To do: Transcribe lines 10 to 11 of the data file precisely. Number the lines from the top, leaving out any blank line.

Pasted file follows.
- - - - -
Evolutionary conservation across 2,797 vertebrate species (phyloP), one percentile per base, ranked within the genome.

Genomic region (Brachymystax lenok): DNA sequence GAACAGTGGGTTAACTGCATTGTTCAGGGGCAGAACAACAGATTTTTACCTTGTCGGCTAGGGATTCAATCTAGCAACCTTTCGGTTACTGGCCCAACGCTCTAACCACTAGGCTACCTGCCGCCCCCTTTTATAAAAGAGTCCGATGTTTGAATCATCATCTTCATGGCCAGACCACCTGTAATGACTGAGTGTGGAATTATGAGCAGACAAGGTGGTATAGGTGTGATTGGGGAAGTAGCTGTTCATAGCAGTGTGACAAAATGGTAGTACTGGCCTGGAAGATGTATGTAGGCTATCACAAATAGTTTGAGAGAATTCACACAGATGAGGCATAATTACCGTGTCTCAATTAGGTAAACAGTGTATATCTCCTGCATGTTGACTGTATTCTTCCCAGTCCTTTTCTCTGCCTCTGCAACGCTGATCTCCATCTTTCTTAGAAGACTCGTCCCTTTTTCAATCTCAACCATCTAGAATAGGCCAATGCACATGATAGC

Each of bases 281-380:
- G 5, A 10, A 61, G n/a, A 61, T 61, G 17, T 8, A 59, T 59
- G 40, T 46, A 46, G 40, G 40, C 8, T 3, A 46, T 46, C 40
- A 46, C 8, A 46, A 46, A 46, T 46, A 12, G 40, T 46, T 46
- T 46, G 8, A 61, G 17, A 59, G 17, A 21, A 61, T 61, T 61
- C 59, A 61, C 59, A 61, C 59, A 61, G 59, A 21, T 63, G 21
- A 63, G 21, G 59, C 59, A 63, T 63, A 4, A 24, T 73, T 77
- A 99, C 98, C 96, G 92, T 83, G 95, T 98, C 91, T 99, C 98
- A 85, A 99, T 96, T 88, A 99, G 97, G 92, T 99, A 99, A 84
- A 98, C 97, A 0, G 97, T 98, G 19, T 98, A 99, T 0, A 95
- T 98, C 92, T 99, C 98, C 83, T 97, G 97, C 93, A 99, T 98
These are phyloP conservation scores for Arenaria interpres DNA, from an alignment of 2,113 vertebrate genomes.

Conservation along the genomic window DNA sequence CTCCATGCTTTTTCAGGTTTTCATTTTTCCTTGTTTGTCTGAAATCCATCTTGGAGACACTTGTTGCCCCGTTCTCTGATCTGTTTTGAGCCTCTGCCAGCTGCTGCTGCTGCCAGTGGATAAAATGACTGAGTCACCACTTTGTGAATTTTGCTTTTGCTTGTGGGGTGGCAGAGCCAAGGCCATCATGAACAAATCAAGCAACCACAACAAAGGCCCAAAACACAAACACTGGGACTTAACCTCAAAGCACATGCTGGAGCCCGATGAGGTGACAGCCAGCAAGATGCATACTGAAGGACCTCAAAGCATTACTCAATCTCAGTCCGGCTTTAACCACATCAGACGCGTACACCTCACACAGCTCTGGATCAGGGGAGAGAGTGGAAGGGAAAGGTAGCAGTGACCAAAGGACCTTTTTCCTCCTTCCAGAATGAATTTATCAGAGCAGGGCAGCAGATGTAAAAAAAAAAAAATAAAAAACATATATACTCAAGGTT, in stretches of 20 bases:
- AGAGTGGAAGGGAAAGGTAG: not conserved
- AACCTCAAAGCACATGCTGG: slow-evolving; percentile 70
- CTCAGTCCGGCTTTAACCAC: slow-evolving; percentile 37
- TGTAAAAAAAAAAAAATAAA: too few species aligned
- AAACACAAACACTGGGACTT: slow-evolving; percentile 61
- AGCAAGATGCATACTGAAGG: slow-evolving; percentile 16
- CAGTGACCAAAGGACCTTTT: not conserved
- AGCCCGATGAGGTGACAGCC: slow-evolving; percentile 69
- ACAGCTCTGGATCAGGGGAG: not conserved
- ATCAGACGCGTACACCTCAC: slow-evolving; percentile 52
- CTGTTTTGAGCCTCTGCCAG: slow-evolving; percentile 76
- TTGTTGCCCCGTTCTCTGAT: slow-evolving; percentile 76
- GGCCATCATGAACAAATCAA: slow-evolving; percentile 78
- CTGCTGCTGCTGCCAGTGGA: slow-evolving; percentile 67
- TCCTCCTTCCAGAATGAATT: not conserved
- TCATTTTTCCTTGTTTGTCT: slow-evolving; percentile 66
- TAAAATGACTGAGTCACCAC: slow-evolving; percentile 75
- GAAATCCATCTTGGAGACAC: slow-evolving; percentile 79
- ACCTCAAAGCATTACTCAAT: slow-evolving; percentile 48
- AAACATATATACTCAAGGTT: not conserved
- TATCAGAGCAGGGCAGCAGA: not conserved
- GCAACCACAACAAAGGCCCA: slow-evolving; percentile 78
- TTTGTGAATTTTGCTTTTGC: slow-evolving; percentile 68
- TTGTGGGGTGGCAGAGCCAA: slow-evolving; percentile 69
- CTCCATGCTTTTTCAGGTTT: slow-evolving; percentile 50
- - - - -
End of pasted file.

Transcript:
- A 99, C 98, C 96, G 92, T 83, G 95, T 98, C 91, T 99, C 98
- A 85, A 99, T 96, T 88, A 99, G 97, G 92, T 99, A 99, A 84